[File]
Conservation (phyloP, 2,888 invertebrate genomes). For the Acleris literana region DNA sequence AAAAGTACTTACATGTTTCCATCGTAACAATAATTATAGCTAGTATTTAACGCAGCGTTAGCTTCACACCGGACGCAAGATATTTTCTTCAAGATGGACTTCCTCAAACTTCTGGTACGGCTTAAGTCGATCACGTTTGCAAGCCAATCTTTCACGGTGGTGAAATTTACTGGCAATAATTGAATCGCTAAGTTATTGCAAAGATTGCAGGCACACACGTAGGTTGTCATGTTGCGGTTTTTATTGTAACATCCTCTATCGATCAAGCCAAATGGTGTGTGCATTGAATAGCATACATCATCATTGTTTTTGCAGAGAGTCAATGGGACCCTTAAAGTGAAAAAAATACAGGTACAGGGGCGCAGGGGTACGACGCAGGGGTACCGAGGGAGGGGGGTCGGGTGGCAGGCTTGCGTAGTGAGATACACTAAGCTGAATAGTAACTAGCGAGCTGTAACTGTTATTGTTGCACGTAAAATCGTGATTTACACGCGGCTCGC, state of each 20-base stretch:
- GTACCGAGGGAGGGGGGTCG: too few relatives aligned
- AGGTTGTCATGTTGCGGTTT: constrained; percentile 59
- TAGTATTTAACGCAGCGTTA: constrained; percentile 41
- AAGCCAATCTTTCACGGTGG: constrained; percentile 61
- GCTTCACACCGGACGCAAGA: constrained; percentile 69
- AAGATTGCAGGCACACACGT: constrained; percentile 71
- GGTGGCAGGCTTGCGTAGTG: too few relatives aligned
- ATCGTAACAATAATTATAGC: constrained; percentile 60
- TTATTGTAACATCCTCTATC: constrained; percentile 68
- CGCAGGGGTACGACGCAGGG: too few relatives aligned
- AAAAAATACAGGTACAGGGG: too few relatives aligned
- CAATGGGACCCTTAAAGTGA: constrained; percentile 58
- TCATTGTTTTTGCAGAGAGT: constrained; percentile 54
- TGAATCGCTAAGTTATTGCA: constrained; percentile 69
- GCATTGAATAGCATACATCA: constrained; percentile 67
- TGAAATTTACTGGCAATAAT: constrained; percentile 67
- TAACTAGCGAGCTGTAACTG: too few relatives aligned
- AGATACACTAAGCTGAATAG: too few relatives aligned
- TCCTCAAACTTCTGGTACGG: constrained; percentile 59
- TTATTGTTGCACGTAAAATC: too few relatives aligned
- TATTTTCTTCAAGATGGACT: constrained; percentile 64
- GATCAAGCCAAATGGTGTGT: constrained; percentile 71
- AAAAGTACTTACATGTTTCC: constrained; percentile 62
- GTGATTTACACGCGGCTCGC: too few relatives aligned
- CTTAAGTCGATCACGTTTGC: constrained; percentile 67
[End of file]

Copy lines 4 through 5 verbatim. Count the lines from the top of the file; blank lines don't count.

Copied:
- TAGTATTTAACGCAGCGTTA: constrained; percentile 41
- AAGCCAATCTTTCACGGTGG: constrained; percentile 61